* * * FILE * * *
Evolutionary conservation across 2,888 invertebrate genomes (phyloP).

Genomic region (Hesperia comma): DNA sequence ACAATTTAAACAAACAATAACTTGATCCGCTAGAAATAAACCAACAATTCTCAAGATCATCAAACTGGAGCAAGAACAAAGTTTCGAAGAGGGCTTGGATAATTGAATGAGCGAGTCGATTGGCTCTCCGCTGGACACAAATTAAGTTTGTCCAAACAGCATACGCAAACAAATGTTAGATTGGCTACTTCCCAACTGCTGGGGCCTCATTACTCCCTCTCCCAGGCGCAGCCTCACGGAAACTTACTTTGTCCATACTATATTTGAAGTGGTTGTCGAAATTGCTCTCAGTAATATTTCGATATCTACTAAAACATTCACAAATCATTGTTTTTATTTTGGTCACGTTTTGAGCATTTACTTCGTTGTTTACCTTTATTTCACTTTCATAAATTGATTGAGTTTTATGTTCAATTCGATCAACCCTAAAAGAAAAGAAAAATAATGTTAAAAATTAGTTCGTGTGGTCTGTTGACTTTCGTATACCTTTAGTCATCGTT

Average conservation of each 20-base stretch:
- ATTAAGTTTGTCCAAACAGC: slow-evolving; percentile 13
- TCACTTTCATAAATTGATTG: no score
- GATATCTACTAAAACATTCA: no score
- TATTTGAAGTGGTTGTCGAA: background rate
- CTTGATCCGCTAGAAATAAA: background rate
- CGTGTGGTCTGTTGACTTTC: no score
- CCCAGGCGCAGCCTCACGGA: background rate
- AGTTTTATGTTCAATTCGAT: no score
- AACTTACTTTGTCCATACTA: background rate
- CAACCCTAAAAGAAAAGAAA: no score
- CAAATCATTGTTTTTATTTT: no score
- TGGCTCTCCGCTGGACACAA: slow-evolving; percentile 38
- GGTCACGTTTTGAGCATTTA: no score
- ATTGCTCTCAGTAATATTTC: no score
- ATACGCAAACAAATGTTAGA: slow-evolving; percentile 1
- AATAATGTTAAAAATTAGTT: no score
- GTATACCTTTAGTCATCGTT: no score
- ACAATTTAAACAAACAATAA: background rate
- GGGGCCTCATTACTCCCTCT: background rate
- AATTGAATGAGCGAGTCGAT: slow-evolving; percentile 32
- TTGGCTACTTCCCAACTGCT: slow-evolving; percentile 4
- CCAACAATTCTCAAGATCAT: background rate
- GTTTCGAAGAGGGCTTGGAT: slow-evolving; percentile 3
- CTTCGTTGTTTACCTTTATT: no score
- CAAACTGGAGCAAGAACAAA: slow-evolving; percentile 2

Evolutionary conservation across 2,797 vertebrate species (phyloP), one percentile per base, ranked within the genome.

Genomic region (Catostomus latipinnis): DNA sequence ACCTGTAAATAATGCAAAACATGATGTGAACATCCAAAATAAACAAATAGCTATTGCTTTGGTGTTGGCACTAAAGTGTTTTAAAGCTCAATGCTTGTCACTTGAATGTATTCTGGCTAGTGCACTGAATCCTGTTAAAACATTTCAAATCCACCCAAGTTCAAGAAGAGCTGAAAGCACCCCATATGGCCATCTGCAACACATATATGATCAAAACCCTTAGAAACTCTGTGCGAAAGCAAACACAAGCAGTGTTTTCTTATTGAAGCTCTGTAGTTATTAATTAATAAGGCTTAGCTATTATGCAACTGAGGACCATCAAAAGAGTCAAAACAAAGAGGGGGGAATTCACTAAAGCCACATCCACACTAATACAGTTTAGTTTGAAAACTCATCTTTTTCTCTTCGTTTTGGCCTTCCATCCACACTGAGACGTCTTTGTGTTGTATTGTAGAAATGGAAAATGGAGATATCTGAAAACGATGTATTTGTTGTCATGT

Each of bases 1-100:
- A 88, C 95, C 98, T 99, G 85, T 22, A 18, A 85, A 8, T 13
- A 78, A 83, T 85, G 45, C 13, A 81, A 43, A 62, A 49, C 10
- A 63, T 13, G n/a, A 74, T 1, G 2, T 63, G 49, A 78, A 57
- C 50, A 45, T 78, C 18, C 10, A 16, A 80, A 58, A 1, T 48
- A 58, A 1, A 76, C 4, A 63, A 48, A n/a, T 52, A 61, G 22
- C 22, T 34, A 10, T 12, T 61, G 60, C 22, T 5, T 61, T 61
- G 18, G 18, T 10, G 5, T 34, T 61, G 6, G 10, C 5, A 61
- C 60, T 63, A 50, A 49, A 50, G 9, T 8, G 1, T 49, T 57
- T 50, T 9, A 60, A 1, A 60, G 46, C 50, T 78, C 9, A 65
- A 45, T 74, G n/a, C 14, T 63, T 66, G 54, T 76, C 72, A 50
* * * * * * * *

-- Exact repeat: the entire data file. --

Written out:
Evolutionary conservation across 2,888 invertebrate genomes (phyloP).

Genomic region (Hesperia comma): DNA sequence ACAATTTAAACAAACAATAACTTGATCCGCTAGAAATAAACCAACAATTCTCAAGATCATCAAACTGGAGCAAGAACAAAGTTTCGAAGAGGGCTTGGATAATTGAATGAGCGAGTCGATTGGCTCTCCGCTGGACACAAATTAAGTTTGTCCAAACAGCATACGCAAACAAATGTTAGATTGGCTACTTCCCAACTGCTGGGGCCTCATTACTCCCTCTCCCAGGCGCAGCCTCACGGAAACTTACTTTGTCCATACTATATTTGAAGTGGTTGTCGAAATTGCTCTCAGTAATATTTCGATATCTACTAAAACATTCACAAATCATTGTTTTTATTTTGGTCACGTTTTGAGCATTTACTTCGTTGTTTACCTTTATTTCACTTTCATAAATTGATTGAGTTTTATGTTCAATTCGATCAACCCTAAAAGAAAAGAAAAATAATGTTAAAAATTAGTTCGTGTGGTCTGTTGACTTTCGTATACCTTTAGTCATCGTT

Average conservation of each 20-base stretch:
- ATTAAGTTTGTCCAAACAGC: slow-evolving; percentile 13
- TCACTTTCATAAATTGATTG: no score
- GATATCTACTAAAACATTCA: no score
- TATTTGAAGTGGTTGTCGAA: background rate
- CTTGATCCGCTAGAAATAAA: background rate
- CGTGTGGTCTGTTGACTTTC: no score
- CCCAGGCGCAGCCTCACGGA: background rate
- AGTTTTATGTTCAATTCGAT: no score
- AACTTACTTTGTCCATACTA: background rate
- CAACCCTAAAAGAAAAGAAA: no score
- CAAATCATTGTTTTTATTTT: no score
- TGGCTCTCCGCTGGACACAA: slow-evolving; percentile 38
- GGTCACGTTTTGAGCATTTA: no score
- ATTGCTCTCAGTAATATTTC: no score
- ATACGCAAACAAATGTTAGA: slow-evolving; percentile 1
- AATAATGTTAAAAATTAGTT: no score
- GTATACCTTTAGTCATCGTT: no score
- ACAATTTAAACAAACAATAA: background rate
- GGGGCCTCATTACTCCCTCT: background rate
- AATTGAATGAGCGAGTCGAT: slow-evolving; percentile 32
- TTGGCTACTTCCCAACTGCT: slow-evolving; percentile 4
- CCAACAATTCTCAAGATCAT: background rate
- GTTTCGAAGAGGGCTTGGAT: slow-evolving; percentile 3
- CTTCGTTGTTTACCTTTATT: no score
- CAAACTGGAGCAAGAACAAA: slow-evolving; percentile 2

Evolutionary conservation across 2,797 vertebrate species (phyloP), one percentile per base, ranked within the genome.

Genomic region (Catostomus latipinnis): DNA sequence ACCTGTAAATAATGCAAAACATGATGTGAACATCCAAAATAAACAAATAGCTATTGCTTTGGTGTTGGCACTAAAGTGTTTTAAAGCTCAATGCTTGTCACTTGAATGTATTCTGGCTAGTGCACTGAATCCTGTTAAAACATTTCAAATCCACCCAAGTTCAAGAAGAGCTGAAAGCACCCCATATGGCCATCTGCAACACATATATGATCAAAACCCTTAGAAACTCTGTGCGAAAGCAAACACAAGCAGTGTTTTCTTATTGAAGCTCTGTAGTTATTAATTAATAAGGCTTAGCTATTATGCAACTGAGGACCATCAAAAGAGTCAAAACAAAGAGGGGGGAATTCACTAAAGCCACATCCACACTAATACAGTTTAGTTTGAAAACTCATCTTTTTCTCTTCGTTTTGGCCTTCCATCCACACTGAGACGTCTTTGTGTTGTATTGTAGAAATGGAAAATGGAGATATCTGAAAACGATGTATTTGTTGTCATGT

Each of bases 1-100:
- A 88, C 95, C 98, T 99, G 85, T 22, A 18, A 85, A 8, T 13
- A 78, A 83, T 85, G 45, C 13, A 81, A 43, A 62, A 49, C 10
- A 63, T 13, G n/a, A 74, T 1, G 2, T 63, G 49, A 78, A 57
- C 50, A 45, T 78, C 18, C 10, A 16, A 80, A 58, A 1, T 48
- A 58, A 1, A 76, C 4, A 63, A 48, A n/a, T 52, A 61, G 22
- C 22, T 34, A 10, T 12, T 61, G 60, C 22, T 5, T 61, T 61
- G 18, G 18, T 10, G 5, T 34, T 61, G 6, G 10, C 5, A 61
- C 60, T 63, A 50, A 49, A 50, G 9, T 8, G 1, T 49, T 57
- T 50, T 9, A 60, A 1, A 60, G 46, C 50, T 78, C 9, A 65
- A 45, T 74, G n/a, C 14, T 63, T 66, G 54, T 76, C 72, A 50